The Brasilia Consensus also registers “the common vision that South America constitutes a region of peace and cooperation, based on dialogue and respect for the diversity of our peoples, committed to democracy and human rights, sustainable development and social justice, the rule of law and institutional stability, the defense of sovereignty and non-interference in internal affairs”.
Elsewhere, the document lists topics such as the climate crisis, threats to international peace and security, pressure on food and energy chains, the risk of new pandemics, increased social inequalities and threats to institutional and democratic stability as the problems and challenges Of region.
Still on integration, the letter cites the strengthening of democracy, fighting discrimination, promoting gender equality, orderly, safe and regular management of migrations as other challenges common to South American countries. The Brasilia Consensus cites the commitment of countries to work towards increasing trade and investments, improving infrastructure and logistics, strengthening regional value chains, applying trade facilitation measures and financial integration, overcoming of asymmetries, the elimination of unilateral measures and access to markets through a network of economic complementation agreements.
Read the full statement by the Heads of State and Government
Brasilia Consensus – May 30, 2023
1. At the invitation of the President of Brazil, the leaders of the South American countries met in Brasilia, on May 30, 2023, to exchange points of view and perspectives for cooperation and integration in South America.
2. They reaffirmed the common vision that South America constitutes a region of peace and cooperation, based on dialogue and respect for the diversity of our peoples, committed to democracy and human rights, sustainable development and social justice, the State of law and institutional stability, defense of sovereignty and non-interference in internal affairs.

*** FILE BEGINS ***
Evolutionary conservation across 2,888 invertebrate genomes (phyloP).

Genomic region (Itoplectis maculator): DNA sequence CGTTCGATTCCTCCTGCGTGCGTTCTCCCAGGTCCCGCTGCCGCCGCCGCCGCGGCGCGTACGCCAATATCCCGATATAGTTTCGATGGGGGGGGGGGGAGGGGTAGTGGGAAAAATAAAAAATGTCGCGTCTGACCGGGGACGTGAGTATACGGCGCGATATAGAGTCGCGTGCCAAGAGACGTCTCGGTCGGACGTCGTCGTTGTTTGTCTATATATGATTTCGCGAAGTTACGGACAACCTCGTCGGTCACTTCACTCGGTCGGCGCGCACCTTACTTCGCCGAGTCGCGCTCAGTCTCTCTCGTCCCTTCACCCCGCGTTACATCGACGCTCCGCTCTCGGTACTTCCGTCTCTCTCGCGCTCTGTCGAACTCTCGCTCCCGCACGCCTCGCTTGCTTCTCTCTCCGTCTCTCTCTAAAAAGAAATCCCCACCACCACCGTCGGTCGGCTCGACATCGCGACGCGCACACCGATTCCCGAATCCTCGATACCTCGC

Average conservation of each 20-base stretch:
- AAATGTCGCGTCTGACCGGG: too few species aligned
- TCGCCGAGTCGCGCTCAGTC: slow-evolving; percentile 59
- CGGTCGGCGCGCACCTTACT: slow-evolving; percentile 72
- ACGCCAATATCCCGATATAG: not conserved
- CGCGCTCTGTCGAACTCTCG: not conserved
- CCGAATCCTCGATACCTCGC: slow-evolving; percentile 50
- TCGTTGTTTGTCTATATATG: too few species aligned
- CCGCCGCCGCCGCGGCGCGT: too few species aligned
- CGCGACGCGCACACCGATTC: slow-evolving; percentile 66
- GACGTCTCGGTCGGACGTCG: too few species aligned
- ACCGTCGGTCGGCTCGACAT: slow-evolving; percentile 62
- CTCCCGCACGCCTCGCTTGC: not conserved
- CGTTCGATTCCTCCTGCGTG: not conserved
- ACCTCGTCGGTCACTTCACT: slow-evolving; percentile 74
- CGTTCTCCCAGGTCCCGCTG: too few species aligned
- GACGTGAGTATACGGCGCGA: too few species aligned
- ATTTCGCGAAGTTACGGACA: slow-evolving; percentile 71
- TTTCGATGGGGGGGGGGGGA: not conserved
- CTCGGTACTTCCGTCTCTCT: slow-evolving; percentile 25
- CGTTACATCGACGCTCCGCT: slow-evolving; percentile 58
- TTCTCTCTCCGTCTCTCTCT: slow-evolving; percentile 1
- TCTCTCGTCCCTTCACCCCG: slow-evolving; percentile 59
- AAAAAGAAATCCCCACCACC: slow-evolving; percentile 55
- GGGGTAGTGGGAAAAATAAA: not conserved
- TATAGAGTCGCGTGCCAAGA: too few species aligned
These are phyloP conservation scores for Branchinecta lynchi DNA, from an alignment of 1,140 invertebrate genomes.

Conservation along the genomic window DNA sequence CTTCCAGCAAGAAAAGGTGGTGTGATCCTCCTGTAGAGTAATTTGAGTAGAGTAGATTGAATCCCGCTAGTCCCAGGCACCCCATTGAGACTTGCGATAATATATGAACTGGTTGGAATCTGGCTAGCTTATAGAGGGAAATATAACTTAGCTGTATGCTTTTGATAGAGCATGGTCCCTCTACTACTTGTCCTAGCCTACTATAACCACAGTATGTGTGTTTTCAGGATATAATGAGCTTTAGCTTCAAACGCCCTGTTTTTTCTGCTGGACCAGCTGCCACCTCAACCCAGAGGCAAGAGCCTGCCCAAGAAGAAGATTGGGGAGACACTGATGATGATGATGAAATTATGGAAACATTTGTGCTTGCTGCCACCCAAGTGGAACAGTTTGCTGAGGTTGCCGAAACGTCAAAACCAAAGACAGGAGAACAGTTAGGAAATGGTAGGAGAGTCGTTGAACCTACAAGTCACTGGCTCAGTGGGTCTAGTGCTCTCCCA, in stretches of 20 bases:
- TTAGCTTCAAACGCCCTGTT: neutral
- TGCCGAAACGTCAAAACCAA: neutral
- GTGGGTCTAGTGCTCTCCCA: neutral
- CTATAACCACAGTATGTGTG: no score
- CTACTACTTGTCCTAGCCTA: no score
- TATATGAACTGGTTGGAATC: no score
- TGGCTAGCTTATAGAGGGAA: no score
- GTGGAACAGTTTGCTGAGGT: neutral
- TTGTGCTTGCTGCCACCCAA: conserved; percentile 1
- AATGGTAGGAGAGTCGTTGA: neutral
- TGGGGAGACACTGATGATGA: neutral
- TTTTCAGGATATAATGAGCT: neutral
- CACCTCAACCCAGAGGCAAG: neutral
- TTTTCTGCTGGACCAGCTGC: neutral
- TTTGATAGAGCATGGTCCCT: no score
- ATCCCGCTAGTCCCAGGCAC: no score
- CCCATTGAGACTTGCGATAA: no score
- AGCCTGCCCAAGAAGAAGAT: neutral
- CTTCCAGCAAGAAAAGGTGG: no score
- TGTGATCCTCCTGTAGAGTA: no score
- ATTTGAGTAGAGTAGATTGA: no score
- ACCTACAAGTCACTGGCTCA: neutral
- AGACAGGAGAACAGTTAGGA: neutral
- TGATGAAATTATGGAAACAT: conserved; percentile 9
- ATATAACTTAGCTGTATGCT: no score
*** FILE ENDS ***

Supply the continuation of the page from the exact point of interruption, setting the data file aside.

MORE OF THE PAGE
3. They coincided in that the world faces multiple challenges, in a scenario of climate crisis, threats to peace and international security, pressures on food and energy chains, risks of new pandemics, increasing social inequalities and threats to institutional and democratic stability.
4. They agreed that regional integration must be part of the solutions to face the shared challenges of building a peaceful world; the strengthening of democracy; the promotion of economic and social development; the fight against poverty, hunger and all forms of inequality and discrimination; the promotion of gender equality; the orderly, safe and regular management of migrations; tackling climate change, including through innovative mechanisms for financing climate action, among which could be considered the ‘swap’, by developed countries, of debt for climate action; promoting the ecological and energy transition, based on clean energies; strengthening health capacities; and combating transnational organized crime.
5. They pledged to work to increase trade and investment among the countries of the region; improving infrastructure and logistics; the strengthening of regional value chains; the application of trade facilitation and financial integration measures; overcoming asymmetries; the elimination of unilateral measures; and access to markets through a network of economic complementation agreements, including within the Aladi framework [Associação Latino-Americana de Integração]with the goal of an effective South American free trade area.
6. They recognized the importance of maintaining a regular dialogue, with the purpose of boosting South America’s integration process and projecting the region’s voice in the world.
7. They decided to establish a contact group, led by the Chancellors, to evaluate the experiences of the South American integration mechanisms and to prepare a road map for the integration of South America, to be submitted to the consideration of the Heads of State.
8. They agreed to promote, from now on, South American cooperation initiatives, with a social and gender focus, in areas that concern the immediate needs of citizens, in particular vulnerable people, including indigenous peoples, such as health, food security, food systems based on traditional agriculture, environment, water resources, natural disasters, infrastructure and logistics, energy interconnection and clean energies, digital transformation, defence, security and border integration, combating transnational organized crime and cybersecurity.
9. They agreed to meet again, at a date and place to be determined, to review the progress of South American cooperation initiatives and determine the next steps to be taken.